I want to tell you a story about a friend of mine. His name is Bob.
Bob and I have known each other for decades. Over the years, I’ve seen him get married and he’s seen Jean and me welcome our boys into the world. We’ve laughed and prayed together and shared many ups and downs of life. He is one of those good friends where no matter how much time has passed between conversations, the talk always comes easy. He is a good man who dearly loves his wife and kids.
When the economy hit the skids several years ago, Bob found it difficult to get steady work. The financial and personal pressures mounted. Committed to living within their means, the family sold their house and moved into a small apartment with 3 kids. It wasn’t ideal or great, but they were together and that was good enough.
Bob recently landed a position with a good company. But there was a hitch: the organization was headquartered 12 hours away. The family would have to relocate, which was fine, but these things cost money and take time to pull together. Needing the income before they could pack up, my friend decided to go out ahead of the family. He would work during the week, get the lay of the land on weekends and plan for the family’s arrival.
About three weeks ago, Bob was in the middle of an important meeting and his cell phone rang. It was his wife’s number, but he couldn’t excuse himself quickly enough to answer it. By the time he did, there was a voice mail.
But the message wasn’t from his wife, it was from his youngest son. Except it wasn’t a message in the traditional sense. Apparently, his son was in the family car and had pleaded with his mother to call daddy. Bob’s wife had tried to explain that daddy was in the middle of work and they would Skype later that night. But little Danny either didn’t understand – or didn’t very much care for the answer he received. He somehow dialed the number (unbeknownst to mom) but as he did began to cry and say over and over again, “I miss Daddy so, so much. I just want my Daddy to come home!”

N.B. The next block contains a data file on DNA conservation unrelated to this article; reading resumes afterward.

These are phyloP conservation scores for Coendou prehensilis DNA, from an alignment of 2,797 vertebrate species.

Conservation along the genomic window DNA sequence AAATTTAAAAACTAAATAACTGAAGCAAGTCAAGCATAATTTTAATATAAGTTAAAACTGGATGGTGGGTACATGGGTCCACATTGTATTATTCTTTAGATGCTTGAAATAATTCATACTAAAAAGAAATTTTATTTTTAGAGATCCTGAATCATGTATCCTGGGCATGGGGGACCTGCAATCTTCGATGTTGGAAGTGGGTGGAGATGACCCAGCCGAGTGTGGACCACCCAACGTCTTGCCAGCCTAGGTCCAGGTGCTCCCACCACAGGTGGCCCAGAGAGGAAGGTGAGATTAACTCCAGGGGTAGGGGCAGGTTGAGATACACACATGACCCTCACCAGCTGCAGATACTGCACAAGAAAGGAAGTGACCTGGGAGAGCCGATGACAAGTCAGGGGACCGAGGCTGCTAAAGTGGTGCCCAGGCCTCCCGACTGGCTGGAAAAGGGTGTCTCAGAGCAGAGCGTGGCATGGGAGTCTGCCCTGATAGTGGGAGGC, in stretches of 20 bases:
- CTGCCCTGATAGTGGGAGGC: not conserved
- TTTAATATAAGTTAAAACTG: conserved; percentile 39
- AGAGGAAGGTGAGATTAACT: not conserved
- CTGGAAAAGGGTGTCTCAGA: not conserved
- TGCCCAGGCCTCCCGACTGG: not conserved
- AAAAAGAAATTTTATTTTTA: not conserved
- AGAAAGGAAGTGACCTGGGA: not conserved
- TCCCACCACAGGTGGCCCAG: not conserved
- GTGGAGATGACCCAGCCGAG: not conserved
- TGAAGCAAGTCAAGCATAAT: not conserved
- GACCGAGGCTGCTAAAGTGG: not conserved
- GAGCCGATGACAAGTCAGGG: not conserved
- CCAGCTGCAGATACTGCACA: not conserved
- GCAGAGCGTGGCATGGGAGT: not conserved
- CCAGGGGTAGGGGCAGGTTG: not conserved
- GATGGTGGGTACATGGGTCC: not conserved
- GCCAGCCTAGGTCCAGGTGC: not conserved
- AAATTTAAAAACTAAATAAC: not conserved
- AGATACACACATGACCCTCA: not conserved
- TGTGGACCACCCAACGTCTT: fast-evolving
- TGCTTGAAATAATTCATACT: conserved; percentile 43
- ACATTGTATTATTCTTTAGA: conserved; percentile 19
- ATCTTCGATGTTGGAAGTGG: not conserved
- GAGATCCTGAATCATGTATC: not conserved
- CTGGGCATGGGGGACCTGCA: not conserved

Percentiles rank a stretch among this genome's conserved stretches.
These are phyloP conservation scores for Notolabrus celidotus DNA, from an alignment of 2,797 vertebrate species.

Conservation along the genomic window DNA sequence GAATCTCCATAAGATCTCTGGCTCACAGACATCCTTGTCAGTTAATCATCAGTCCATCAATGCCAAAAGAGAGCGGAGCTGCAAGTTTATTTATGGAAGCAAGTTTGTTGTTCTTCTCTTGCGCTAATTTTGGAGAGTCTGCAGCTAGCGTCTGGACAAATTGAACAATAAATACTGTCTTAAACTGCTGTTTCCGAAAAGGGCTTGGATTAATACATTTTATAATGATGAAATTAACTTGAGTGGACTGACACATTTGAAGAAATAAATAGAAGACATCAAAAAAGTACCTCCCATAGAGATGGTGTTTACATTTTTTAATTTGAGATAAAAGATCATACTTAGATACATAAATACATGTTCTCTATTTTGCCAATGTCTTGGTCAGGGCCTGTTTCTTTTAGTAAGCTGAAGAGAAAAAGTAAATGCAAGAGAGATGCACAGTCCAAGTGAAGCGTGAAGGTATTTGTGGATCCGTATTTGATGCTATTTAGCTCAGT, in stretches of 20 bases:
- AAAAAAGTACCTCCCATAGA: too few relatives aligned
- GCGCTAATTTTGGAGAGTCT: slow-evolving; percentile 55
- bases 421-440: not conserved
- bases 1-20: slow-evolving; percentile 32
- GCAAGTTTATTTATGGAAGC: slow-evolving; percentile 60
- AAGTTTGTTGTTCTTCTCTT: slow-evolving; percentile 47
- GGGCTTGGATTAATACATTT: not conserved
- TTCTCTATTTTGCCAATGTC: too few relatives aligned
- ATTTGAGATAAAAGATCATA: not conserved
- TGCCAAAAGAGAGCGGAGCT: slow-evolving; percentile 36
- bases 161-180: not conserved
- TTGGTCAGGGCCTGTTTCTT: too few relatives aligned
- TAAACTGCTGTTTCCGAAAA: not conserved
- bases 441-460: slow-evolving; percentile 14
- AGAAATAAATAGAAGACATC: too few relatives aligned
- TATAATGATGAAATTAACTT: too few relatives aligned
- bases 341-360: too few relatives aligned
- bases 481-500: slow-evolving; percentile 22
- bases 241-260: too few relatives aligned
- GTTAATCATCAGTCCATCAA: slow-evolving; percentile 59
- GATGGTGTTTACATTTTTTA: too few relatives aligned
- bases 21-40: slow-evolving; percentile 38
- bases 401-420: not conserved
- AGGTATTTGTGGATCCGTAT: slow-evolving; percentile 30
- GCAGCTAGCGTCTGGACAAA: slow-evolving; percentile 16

This entire drama was caught on tape. As Bob listened to the message, his legs went wobbly and an emotional tidal wave swept over him. Thankfully, it was Friday afternoon. He knew what he needed to do. As soon as his shift ended, he climbed in the car and began the long drive home. There would be no rest, no exploration that weekend – but there would be so much more.
In the wee hours of Saturday morning, Bob arrived home to his sleeping family. He spent the weekend as any good dad does – going, going, going, relieving his wife of some work and reconnecting with everyone. On Sunday afternoon, he climbed back in the car to head back to the job. He’s done this several times since.
The family is due to arrive next week, reunited once again.
We all know that kids need their dads, but rarely are we afforded such a blatant reminder from the child him or her self.
I’d like to salute every mother and father out there, like Bob and his wife, who are doing what needs to be done to keep the family together and live responsibly within their means.
Life isn’t easy, but the Lord’s mercies are new every morning (Lamentations 3:22-23).
Speaking personally, I returned back home from Seattle on Friday night, home to my own family and I couldn’t be happier. But I’ll hit the road again this week for a few speaking engagements. It is hard to be away from Jean and the boys for even a night.
But as my friend Bob reflected, imagine our men and women in the military (or other professions) who cannot just hop in a car or take a flight home after a few days away. We must keep them in our prayers.